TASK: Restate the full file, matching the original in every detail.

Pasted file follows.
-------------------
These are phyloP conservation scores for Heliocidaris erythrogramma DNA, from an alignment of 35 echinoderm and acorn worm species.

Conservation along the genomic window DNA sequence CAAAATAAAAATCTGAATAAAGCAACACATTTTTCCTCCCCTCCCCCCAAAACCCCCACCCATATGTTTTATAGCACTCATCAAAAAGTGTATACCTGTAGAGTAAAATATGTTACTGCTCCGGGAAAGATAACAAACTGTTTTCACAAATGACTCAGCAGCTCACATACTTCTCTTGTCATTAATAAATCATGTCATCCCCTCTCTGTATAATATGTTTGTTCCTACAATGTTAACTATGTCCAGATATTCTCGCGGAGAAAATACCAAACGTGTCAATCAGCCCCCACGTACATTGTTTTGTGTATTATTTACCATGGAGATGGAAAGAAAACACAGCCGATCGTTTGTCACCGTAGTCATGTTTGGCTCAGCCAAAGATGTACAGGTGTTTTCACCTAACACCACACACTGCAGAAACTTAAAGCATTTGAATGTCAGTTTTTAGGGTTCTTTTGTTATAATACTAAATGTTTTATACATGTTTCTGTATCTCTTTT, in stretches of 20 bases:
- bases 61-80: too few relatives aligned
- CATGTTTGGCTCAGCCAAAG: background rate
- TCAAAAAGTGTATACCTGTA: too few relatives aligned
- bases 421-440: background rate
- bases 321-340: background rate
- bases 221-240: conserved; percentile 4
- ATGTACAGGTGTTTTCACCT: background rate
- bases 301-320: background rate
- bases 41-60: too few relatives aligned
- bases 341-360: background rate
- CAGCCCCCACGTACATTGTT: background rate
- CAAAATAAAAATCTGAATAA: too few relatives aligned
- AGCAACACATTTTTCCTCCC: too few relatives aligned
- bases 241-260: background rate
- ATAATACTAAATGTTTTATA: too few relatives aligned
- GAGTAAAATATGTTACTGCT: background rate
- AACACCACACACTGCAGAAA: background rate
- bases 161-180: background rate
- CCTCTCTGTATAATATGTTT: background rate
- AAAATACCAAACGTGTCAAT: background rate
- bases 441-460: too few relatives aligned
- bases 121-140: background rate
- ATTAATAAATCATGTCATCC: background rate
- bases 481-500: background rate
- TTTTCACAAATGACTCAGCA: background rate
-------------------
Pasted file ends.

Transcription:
These are phyloP conservation scores for Heliocidaris erythrogramma DNA, from an alignment of 35 echinoderm and acorn worm species.

Conservation along the genomic window DNA sequence CAAAATAAAAATCTGAATAAAGCAACACATTTTTCCTCCCCTCCCCCCAAAACCCCCACCCATATGTTTTATAGCACTCATCAAAAAGTGTATACCTGTAGAGTAAAATATGTTACTGCTCCGGGAAAGATAACAAACTGTTTTCACAAATGACTCAGCAGCTCACATACTTCTCTTGTCATTAATAAATCATGTCATCCCCTCTCTGTATAATATGTTTGTTCCTACAATGTTAACTATGTCCAGATATTCTCGCGGAGAAAATACCAAACGTGTCAATCAGCCCCCACGTACATTGTTTTGTGTATTATTTACCATGGAGATGGAAAGAAAACACAGCCGATCGTTTGTCACCGTAGTCATGTTTGGCTCAGCCAAAGATGTACAGGTGTTTTCACCTAACACCACACACTGCAGAAACTTAAAGCATTTGAATGTCAGTTTTTAGGGTTCTTTTGTTATAATACTAAATGTTTTATACATGTTTCTGTATCTCTTTT, in stretches of 20 bases:
- bases 61-80: too few relatives aligned
- CATGTTTGGCTCAGCCAAAG: background rate
- TCAAAAAGTGTATACCTGTA: too few relatives aligned
- bases 421-440: background rate
- bases 321-340: background rate
- bases 221-240: conserved; percentile 4
- ATGTACAGGTGTTTTCACCT: background rate
- bases 301-320: background rate
- bases 41-60: too few relatives aligned
- bases 341-360: background rate
- CAGCCCCCACGTACATTGTT: background rate
- CAAAATAAAAATCTGAATAA: too few relatives aligned
- AGCAACACATTTTTCCTCCC: too few relatives aligned
- bases 241-260: background rate
- ATAATACTAAATGTTTTATA: too few relatives aligned
- GAGTAAAATATGTTACTGCT: background rate
- AACACCACACACTGCAGAAA: background rate
- bases 161-180: background rate
- CCTCTCTGTATAATATGTTT: background rate
- AAAATACCAAACGTGTCAAT: background rate
- bases 441-460: too few relatives aligned
- bases 121-140: background rate
- ATTAATAAATCATGTCATCC: background rate
- bases 481-500: background rate
- TTTTCACAAATGACTCAGCA: background rate